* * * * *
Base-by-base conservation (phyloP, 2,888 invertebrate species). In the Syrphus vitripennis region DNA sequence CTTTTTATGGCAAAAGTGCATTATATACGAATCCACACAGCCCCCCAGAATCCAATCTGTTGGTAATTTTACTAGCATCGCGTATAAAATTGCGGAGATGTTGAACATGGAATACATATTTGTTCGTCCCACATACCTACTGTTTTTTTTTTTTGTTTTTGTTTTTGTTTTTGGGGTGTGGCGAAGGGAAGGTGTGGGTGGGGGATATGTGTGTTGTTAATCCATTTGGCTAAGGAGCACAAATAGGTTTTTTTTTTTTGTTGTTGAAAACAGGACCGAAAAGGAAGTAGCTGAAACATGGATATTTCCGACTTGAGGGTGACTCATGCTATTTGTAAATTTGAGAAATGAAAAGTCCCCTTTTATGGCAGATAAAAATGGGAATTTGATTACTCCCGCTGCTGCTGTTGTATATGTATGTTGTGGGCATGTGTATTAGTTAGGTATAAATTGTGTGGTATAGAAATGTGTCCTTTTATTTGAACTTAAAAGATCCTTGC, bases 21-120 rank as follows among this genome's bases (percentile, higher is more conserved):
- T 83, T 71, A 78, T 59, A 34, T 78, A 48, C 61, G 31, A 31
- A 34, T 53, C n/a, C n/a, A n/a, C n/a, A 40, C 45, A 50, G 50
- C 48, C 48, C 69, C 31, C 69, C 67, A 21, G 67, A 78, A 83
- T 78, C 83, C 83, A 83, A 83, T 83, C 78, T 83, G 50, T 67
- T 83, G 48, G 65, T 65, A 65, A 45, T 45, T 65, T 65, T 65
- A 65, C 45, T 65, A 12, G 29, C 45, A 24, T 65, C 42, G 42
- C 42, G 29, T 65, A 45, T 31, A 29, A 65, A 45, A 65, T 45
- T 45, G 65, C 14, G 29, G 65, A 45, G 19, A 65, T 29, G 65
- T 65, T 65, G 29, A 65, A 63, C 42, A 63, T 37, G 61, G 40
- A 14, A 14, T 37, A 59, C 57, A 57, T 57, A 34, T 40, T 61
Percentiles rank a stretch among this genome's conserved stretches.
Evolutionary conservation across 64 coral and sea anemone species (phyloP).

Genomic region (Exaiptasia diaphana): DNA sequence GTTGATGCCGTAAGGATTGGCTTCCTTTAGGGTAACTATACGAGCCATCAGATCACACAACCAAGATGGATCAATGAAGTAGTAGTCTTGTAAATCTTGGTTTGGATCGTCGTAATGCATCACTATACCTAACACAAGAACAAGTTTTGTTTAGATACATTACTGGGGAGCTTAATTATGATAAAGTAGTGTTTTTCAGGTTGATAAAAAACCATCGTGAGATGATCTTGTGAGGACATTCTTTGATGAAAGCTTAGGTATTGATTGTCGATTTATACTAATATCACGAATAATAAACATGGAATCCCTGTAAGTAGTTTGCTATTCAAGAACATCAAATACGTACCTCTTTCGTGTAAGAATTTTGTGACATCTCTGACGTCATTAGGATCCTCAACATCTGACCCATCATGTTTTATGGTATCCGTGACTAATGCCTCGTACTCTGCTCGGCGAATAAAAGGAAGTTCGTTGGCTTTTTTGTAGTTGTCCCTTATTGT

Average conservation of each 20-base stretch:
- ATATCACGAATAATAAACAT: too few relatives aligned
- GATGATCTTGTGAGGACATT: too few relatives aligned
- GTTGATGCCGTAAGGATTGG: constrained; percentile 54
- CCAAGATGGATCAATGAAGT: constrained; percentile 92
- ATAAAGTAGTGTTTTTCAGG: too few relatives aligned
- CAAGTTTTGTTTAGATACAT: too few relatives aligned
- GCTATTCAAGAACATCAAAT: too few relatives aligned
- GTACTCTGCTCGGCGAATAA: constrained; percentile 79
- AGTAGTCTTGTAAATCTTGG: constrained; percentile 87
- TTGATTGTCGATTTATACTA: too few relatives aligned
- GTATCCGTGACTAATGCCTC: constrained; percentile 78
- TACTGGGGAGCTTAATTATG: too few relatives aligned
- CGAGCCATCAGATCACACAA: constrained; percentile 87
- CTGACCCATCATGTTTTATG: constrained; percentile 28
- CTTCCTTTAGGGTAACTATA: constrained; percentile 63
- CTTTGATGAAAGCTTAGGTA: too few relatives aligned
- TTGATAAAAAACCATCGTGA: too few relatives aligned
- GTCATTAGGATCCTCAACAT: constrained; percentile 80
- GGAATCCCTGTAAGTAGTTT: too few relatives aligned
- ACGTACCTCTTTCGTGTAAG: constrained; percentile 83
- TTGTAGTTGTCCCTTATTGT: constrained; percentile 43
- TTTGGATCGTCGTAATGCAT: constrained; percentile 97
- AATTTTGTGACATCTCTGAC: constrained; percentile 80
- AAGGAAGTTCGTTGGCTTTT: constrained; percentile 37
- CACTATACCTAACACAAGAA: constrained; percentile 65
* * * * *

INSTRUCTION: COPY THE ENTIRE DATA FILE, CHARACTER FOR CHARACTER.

Base-by-base conservation (phyloP, 2,888 invertebrate species). In the Syrphus vitripennis region DNA sequence CTTTTTATGGCAAAAGTGCATTATATACGAATCCACACAGCCCCCCAGAATCCAATCTGTTGGTAATTTTACTAGCATCGCGTATAAAATTGCGGAGATGTTGAACATGGAATACATATTTGTTCGTCCCACATACCTACTGTTTTTTTTTTTTGTTTTTGTTTTTGTTTTTGGGGTGTGGCGAAGGGAAGGTGTGGGTGGGGGATATGTGTGTTGTTAATCCATTTGGCTAAGGAGCACAAATAGGTTTTTTTTTTTTGTTGTTGAAAACAGGACCGAAAAGGAAGTAGCTGAAACATGGATATTTCCGACTTGAGGGTGACTCATGCTATTTGTAAATTTGAGAAATGAAAAGTCCCCTTTTATGGCAGATAAAAATGGGAATTTGATTACTCCCGCTGCTGCTGTTGTATATGTATGTTGTGGGCATGTGTATTAGTTAGGTATAAATTGTGTGGTATAGAAATGTGTCCTTTTATTTGAACTTAAAAGATCCTTGC, bases 21-120 rank as follows among this genome's bases (percentile, higher is more conserved):
- T 83, T 71, A 78, T 59, A 34, T 78, A 48, C 61, G 31, A 31
- A 34, T 53, C n/a, C n/a, A n/a, C n/a, A 40, C 45, A 50, G 50
- C 48, C 48, C 69, C 31, C 69, C 67, A 21, G 67, A 78, A 83
- T 78, C 83, C 83, A 83, A 83, T 83, C 78, T 83, G 50, T 67
- T 83, G 48, G 65, T 65, A 65, A 45, T 45, T 65, T 65, T 65
- A 65, C 45, T 65, A 12, G 29, C 45, A 24, T 65, C 42, G 42
- C 42, G 29, T 65, A 45, T 31, A 29, A 65, A 45, A 65, T 45
- T 45, G 65, C 14, G 29, G 65, A 45, G 19, A 65, T 29, G 65
- T 65, T 65, G 29, A 65, A 63, C 42, A 63, T 37, G 61, G 40
- A 14, A 14, T 37, A 59, C 57, A 57, T 57, A 34, T 40, T 61
Percentiles rank a stretch among this genome's conserved stretches.
Evolutionary conservation across 64 coral and sea anemone species (phyloP).

Genomic region (Exaiptasia diaphana): DNA sequence GTTGATGCCGTAAGGATTGGCTTCCTTTAGGGTAACTATACGAGCCATCAGATCACACAACCAAGATGGATCAATGAAGTAGTAGTCTTGTAAATCTTGGTTTGGATCGTCGTAATGCATCACTATACCTAACACAAGAACAAGTTTTGTTTAGATACATTACTGGGGAGCTTAATTATGATAAAGTAGTGTTTTTCAGGTTGATAAAAAACCATCGTGAGATGATCTTGTGAGGACATTCTTTGATGAAAGCTTAGGTATTGATTGTCGATTTATACTAATATCACGAATAATAAACATGGAATCCCTGTAAGTAGTTTGCTATTCAAGAACATCAAATACGTACCTCTTTCGTGTAAGAATTTTGTGACATCTCTGACGTCATTAGGATCCTCAACATCTGACCCATCATGTTTTATGGTATCCGTGACTAATGCCTCGTACTCTGCTCGGCGAATAAAAGGAAGTTCGTTGGCTTTTTTGTAGTTGTCCCTTATTGT

Average conservation of each 20-base stretch:
- ATATCACGAATAATAAACAT: too few relatives aligned
- GATGATCTTGTGAGGACATT: too few relatives aligned
- GTTGATGCCGTAAGGATTGG: constrained; percentile 54
- CCAAGATGGATCAATGAAGT: constrained; percentile 92
- ATAAAGTAGTGTTTTTCAGG: too few relatives aligned
- CAAGTTTTGTTTAGATACAT: too few relatives aligned
- GCTATTCAAGAACATCAAAT: too few relatives aligned
- GTACTCTGCTCGGCGAATAA: constrained; percentile 79
- AGTAGTCTTGTAAATCTTGG: constrained; percentile 87
- TTGATTGTCGATTTATACTA: too few relatives aligned
- GTATCCGTGACTAATGCCTC: constrained; percentile 78
- TACTGGGGAGCTTAATTATG: too few relatives aligned
- CGAGCCATCAGATCACACAA: constrained; percentile 87
- CTGACCCATCATGTTTTATG: constrained; percentile 28
- CTTCCTTTAGGGTAACTATA: constrained; percentile 63
- CTTTGATGAAAGCTTAGGTA: too few relatives aligned
- TTGATAAAAAACCATCGTGA: too few relatives aligned
- GTCATTAGGATCCTCAACAT: constrained; percentile 80
- GGAATCCCTGTAAGTAGTTT: too few relatives aligned
- ACGTACCTCTTTCGTGTAAG: constrained; percentile 83
- TTGTAGTTGTCCCTTATTGT: constrained; percentile 43
- TTTGGATCGTCGTAATGCAT: constrained; percentile 97
- AATTTTGTGACATCTCTGAC: constrained; percentile 80
- AAGGAAGTTCGTTGGCTTTT: constrained; percentile 37
- CACTATACCTAACACAAGAA: constrained; percentile 65